Weekly Economic Update: October 7th, 2019
• The two-year Treasury note declined 24 basis points in yield last week as weak economic data supports another 25-basis point ease by the Fed during their next meeting on October 30th. The two-year note is now yielding 1.40% which is 60 basis points under the upper end of the current fed funds range of 1.75% to 2.00%.
• The job market is cooling, echoing the slowing growth in the broader economy. But the jobs engine is still humming at a decent pace, even though not all cylinders are firing. In September, nonfarm payrolls increased by 136 thousand, a tad under expectations, but more than enough to accommodate the increase in the working-age population.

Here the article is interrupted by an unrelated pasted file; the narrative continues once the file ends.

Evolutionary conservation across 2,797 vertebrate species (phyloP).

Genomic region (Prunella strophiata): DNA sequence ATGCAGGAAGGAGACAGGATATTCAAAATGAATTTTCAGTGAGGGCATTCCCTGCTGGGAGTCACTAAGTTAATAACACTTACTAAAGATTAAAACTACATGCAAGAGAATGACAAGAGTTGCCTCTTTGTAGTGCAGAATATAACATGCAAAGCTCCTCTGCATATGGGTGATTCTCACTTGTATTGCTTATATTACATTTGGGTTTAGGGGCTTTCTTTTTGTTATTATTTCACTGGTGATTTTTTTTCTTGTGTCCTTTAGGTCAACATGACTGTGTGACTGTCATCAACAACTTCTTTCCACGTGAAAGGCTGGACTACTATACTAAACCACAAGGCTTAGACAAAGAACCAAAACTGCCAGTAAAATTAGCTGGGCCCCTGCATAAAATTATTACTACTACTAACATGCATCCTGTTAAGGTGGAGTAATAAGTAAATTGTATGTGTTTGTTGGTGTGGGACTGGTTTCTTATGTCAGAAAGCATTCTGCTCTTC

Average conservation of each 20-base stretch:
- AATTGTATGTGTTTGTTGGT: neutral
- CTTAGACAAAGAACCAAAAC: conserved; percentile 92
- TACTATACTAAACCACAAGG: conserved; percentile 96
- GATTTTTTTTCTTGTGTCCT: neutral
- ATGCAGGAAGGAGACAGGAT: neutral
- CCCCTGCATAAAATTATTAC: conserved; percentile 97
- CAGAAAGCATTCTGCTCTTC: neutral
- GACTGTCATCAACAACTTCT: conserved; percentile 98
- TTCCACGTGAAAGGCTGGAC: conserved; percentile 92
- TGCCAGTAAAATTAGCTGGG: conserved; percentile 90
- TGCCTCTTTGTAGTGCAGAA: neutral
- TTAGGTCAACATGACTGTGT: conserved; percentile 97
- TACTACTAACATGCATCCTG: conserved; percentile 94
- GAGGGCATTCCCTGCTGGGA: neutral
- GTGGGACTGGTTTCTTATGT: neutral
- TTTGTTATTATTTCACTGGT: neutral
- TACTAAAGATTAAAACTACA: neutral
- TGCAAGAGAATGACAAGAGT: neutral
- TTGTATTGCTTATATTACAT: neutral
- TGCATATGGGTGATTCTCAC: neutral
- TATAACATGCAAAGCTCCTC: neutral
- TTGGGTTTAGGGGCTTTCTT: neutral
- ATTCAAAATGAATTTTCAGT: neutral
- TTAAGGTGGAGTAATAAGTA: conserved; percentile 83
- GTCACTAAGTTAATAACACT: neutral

• The unemployment rate dropped to a fifty-year low of 3.5%. Nonetheless, a point for the Fed to consider is that the tightening job market is still not generating upward wage pressures, which would raise inflation alarms if policy were easing too aggressively in the eyes of investors. After staying above 3.0% in twelve of the past thirteen months, the annual growth in average hourly earnings fell back to 2.9% in September.
• From our lens, the Fed will view the slowing pace of job creation, stagnant wage growth, and other soft economic data as reasons to provide the economy with more of a buffer to withstand the headwinds from trade developments and weakening global growth. The fed funds futures market is now pricing in a 70% chance of another 25 basis point ease at the October 30th, FOMC meeting.